For an afternoon excursion with my new guide Juan — coincidentally Andres’ 34-year-old younger brother — we canoed downstream, passed local fisherman, to the village of San Juan de Yanayacu, a small village of about a hundred people.  We walked the path of the village, passed the houses, the church, the school and the local bar (of course) and sure enough, there was a radio playing techno dance music and people walking around in jean shorts and t-shirts.  Upon a visit to the local shaman — who was also just wearing shorts and a button-down shirt instead of the stereotypical body paint and a big headdress — I drank a sweet health potion concocted of banana honey and several elements from the jungle, conveniently mixed up and poured from an empty soda bottle.

“[You want to play?]” a little eight-year-old boy named Christopher asked me.  He and his friends were about to play of soccer.  I put my bag down and joined the boys in a game — which was hard to do since most of them were less concerned in scoring and more concerned in staring at me.  Soon the village girls came and we divided the teams into boys vs. girls, not that it mattered because no one kept score.  A lot of times, the ball would go out of bounds and into the river and the kids would dare others to go out and get it, the way I used to growing up in the suburbs when the ball went off into a neighbor’s yard.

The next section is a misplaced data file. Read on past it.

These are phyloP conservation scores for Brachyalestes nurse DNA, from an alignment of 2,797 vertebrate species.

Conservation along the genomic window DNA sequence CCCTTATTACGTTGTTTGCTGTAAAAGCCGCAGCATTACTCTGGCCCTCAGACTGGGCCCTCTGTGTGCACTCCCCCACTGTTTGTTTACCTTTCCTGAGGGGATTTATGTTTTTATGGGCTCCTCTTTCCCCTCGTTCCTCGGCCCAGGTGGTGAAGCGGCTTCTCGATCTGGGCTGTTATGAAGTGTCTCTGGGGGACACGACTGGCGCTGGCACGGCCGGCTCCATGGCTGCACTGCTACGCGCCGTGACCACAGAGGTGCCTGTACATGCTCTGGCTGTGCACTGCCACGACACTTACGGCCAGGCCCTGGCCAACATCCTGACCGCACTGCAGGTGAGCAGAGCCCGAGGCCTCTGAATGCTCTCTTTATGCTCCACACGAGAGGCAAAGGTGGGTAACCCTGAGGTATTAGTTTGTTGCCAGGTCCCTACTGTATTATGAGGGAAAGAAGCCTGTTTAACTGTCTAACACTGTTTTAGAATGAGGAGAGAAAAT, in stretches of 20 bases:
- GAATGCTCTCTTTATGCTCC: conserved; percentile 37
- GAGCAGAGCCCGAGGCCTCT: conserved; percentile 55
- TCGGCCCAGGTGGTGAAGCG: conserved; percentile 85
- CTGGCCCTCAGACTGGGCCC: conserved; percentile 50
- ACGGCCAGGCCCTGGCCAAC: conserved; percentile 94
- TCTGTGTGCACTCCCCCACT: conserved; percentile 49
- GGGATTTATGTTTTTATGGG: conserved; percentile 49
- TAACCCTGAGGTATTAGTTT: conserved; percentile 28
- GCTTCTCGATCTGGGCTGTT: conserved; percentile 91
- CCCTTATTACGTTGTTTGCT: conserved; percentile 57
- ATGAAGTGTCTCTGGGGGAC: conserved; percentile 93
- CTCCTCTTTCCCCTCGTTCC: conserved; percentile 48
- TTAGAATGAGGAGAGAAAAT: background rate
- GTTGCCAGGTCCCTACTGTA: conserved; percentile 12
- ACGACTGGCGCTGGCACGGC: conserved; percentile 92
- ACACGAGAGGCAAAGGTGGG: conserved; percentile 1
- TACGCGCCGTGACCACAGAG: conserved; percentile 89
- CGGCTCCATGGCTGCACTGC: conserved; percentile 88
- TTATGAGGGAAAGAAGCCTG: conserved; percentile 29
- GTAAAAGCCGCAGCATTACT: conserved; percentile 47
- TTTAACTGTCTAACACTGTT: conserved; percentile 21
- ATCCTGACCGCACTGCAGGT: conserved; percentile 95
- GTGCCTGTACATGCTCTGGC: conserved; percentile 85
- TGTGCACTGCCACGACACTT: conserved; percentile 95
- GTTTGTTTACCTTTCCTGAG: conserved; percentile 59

Some of the boys kept on staring at me, wondering how an obvious gringo could look a lot like them.  “[Do you know Michael?]” one of them asked me.

“[Who is Michael?]” I replied.

“[He is a gringo from New York too.  He has a hat like you do,]” he said, pointing to my New York Yankees cap.  Perhaps he thought New York, like San Juan de Yanayacu, only had a hundred people too and everyone knew everyone. 

Other curious boys snickered amongst each other before asking me other questions like “[What team do you like?]”  I said Peru, which seemed to be the “correct” answer, but some of the boys yearned to play for other countries.

“[I play for Brazil!]” one said before kicking the ball.  It fell into the river again and someone had to go get it.

WE WENT BACK UPSTREAM back to base camp, as the sun was setting under the horizon.  There had been an apparent raid by monkeys in the main hut because the bottle of lotion I left out had been bitten into with lotion squeezed out everywhere.  And when I picked up my bottle of water, the monkeys had somehow managed to bite in the bottom but keep the water there until I picked it up and embarrassingly spilled it all over my pants.  It was clear that the novelty of cute little monkeys had already worn off, but I’m sure the monkeys got a good laugh out of that prank.

Juan took me out on a night hike to look for tarantulas.  We walked through the darkness with flashlights and headlamps as butterflies and flying cockroaches kept flying into my head.  Walking in the dark of the Amazon jungle, my intrinsic fear of the dark crept its way back in my consciousness, but I kept sane knowing that I was walking in a world with more natural medicine than a CVS pharmacy.  (There are even “rubber” trees.)  But I had to wonder: what if Juan got bitten by a snake?  I’d have no idea what to do and probably go chopping down a tree with a whole bunch of fire ants in it.